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Australian legislation

Briefing notes

Australian legislation

12 May 2006 Also available in:

Australia yesterday tabled legislation dealing with unauthorised boat arrivals under which all such arrivals - whether on the Australian mainland or in its excised territory - will have their asylum claims processed off-shore in another country. Australia said it was readying an existing site on the Pacific island of Nauru.

Unfortunately, we just saw this legislation after it was tabled yesterday. Under Article 35 of the 1951 Refugee Convention, which Australia has ratified, it stipulates that state parties undertake to cooperate with UNHCR in the performance of its duties and facilitate our role in supervising the Convention. This has always been understood to mean that when a country is drafting legislation affecting refugees, we should be consulted at an early stage.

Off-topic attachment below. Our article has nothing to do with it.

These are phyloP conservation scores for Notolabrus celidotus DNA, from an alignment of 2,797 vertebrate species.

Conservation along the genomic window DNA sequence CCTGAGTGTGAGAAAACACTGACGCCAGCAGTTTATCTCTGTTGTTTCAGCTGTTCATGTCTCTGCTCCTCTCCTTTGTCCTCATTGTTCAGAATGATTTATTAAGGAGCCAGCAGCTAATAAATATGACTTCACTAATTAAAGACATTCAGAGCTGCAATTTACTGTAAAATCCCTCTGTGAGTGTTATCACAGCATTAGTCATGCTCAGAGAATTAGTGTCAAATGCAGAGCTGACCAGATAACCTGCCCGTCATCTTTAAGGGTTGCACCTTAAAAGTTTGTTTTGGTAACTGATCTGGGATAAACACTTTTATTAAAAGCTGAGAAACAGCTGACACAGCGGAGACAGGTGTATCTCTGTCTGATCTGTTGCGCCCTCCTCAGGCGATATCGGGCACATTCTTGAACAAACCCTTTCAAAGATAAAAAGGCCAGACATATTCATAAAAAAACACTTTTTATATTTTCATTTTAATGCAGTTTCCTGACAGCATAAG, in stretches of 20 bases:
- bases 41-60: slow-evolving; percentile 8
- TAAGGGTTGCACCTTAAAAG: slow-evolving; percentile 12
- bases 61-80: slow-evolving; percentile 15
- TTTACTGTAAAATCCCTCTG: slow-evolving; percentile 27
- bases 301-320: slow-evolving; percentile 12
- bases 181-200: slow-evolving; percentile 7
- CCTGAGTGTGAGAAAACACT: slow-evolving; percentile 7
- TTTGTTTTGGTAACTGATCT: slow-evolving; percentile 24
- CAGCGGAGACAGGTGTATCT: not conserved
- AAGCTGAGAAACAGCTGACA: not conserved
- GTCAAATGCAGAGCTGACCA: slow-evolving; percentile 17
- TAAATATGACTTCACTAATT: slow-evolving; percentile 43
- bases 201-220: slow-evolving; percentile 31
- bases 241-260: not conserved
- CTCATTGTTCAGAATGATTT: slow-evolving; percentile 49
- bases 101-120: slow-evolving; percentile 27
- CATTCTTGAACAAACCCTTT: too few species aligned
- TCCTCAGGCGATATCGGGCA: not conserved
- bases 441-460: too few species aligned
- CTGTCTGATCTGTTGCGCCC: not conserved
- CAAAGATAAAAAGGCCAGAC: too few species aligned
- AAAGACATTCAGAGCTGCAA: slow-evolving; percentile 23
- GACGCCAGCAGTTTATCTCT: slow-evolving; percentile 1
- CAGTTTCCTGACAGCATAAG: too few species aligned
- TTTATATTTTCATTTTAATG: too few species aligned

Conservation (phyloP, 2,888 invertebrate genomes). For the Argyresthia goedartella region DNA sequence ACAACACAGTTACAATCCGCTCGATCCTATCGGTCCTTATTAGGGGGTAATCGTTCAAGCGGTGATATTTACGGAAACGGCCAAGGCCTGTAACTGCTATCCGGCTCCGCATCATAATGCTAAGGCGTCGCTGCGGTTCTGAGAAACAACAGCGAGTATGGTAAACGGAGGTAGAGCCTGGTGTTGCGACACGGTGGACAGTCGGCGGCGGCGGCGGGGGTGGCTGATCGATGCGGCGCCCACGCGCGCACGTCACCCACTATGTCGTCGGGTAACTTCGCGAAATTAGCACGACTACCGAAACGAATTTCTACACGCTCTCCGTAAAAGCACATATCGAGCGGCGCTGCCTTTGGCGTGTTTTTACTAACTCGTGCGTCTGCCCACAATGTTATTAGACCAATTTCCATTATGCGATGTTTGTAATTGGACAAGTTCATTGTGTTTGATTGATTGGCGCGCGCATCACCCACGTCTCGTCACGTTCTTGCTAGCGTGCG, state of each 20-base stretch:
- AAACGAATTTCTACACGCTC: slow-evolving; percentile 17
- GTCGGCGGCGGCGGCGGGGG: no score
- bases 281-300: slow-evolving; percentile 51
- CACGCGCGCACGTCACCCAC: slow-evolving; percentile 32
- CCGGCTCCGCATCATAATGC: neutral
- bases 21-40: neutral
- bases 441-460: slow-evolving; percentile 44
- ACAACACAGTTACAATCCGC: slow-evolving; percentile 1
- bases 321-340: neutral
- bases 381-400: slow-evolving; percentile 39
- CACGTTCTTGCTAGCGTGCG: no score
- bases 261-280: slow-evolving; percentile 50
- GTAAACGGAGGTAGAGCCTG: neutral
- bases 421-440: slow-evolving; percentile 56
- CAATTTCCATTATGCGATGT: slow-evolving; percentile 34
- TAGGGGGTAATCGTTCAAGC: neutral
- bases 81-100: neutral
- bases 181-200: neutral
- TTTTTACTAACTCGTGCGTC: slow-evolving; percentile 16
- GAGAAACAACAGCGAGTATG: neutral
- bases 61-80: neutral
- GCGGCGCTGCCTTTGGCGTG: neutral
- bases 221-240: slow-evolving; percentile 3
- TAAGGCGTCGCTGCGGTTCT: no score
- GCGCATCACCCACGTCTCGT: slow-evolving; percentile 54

The legislation is complicated and it is going to take time to work through it in detail. There are number of issues that need to be clarified, including unfamiliar concepts of new categories of persons such as 'designated unauthorised arrivals' and 'transitory persons.'

We have been invited, and are of course planning to make a formal submission to Australia's Senate Legal and Constitutional References and Legislation Committee, which has set a deadline of Monday 22 May for submissions - effectively six working days. The Committee is expected to report to Parliament on 13 June.

We have previously voiced our concerns over the off-shore processing proposal, including that if it did not meet the same high standards as Australia sets for its own processes, this could be tantamount to penalising for illegal entry. Other concerns were the exclusion of non-refoulement, the real possibility of timely solutions for refugees, and that asylum seekers should be able to live in humane conditions which respect family unity.

From the text introducing the legislation, it appears the offshore processing is going to take place on Nauru which is not a party to the 1951 Refugee Convention. We had a bad experience with the arrangement set in place in Nauru after the Tampa incident, which left many people in detention-like conditions for a long period of time with no timely solutions for the refugees, who suffered considerable mental hardship.

We will have fuller comments after we have read the legislation thoroughly.